Money creation and the Federal Reserve
Creating Money (or Jobs) Out of Thin Air
First and foremost, the Federal Reserve does NOT print new dollar bills. So how is it able to create new money? There are two main forms of money—cash in circulation and checking deposits held in banks. Separate from the money supply are “reserve accounts” that commercial banks are required to have at the Federal Reserve. These reserve accounts hold cash for the commercial banks in case depositors cash-out some of their deposits.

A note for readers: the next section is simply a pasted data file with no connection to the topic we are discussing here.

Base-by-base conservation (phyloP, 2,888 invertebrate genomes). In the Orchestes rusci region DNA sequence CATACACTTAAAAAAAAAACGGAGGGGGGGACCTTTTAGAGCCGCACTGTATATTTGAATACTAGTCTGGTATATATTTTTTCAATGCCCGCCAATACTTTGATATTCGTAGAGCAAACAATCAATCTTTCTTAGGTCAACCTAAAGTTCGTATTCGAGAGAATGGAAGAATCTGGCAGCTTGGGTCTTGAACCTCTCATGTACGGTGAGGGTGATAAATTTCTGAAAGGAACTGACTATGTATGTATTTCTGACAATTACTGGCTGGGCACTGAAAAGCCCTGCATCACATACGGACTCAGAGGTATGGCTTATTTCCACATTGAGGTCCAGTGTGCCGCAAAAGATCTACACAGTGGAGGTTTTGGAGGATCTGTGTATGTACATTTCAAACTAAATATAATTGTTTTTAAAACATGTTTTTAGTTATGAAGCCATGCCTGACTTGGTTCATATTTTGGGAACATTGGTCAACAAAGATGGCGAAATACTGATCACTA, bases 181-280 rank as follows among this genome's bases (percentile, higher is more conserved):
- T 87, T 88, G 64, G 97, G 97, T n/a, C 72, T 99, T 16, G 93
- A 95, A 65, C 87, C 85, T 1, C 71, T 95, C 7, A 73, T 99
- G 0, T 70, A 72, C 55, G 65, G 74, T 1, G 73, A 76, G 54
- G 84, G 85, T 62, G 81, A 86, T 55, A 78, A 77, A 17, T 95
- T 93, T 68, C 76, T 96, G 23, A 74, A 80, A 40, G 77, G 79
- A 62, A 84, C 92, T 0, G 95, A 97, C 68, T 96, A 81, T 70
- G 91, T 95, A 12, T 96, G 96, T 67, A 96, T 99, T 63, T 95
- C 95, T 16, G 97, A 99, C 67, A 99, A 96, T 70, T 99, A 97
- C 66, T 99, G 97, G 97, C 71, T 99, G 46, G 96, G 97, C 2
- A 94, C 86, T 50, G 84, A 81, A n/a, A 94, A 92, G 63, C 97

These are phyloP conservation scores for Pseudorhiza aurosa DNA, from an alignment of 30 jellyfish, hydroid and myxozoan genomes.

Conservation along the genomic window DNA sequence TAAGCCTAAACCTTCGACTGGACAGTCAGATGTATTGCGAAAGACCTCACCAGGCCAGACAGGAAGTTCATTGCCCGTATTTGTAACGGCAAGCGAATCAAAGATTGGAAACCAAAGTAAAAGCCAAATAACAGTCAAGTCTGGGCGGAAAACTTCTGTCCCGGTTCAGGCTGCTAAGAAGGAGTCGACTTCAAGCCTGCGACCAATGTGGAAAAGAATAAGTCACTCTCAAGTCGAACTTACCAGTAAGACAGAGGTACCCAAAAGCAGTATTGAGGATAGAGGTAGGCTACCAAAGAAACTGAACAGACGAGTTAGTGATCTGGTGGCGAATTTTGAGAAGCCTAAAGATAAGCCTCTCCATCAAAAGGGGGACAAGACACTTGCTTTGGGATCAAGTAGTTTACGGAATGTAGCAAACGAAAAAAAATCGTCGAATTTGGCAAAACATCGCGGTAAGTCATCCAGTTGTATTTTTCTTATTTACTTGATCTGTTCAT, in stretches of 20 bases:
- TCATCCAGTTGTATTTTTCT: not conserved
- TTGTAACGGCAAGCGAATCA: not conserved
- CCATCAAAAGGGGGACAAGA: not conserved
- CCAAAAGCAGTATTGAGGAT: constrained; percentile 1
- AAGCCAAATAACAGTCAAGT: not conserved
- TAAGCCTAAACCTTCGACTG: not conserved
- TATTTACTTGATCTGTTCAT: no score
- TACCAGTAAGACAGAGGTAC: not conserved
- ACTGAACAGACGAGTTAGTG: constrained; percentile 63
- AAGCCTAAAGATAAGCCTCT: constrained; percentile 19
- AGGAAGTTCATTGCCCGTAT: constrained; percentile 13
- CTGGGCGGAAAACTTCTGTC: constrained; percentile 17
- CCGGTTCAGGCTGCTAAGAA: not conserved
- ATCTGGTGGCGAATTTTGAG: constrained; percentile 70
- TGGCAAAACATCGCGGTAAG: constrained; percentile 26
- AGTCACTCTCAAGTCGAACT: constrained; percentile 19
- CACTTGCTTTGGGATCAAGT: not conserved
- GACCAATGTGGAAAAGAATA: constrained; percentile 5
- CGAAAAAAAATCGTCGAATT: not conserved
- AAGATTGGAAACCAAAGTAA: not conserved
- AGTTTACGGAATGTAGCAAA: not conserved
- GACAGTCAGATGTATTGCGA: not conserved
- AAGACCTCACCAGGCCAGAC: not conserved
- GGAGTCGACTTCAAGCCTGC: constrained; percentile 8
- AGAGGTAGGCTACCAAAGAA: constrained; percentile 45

The Federal Reserve can expand the money supply by expanding the amount of deposits held in the U.S. commercial banking system. One way to do so is to purchase U.S. government bonds issued by the U.S. Treasury department. When the Federal Reserve purchases government bonds from commercial banks, it takes bonds out of circulation and electronically credits reserve accounts. U.S. commercial banks armed with more cash reserves will issue new loans which are then deposited back into the banking system. This method effectively increases the dollar amount of checking deposits in the economy, and hence, expands the money supply.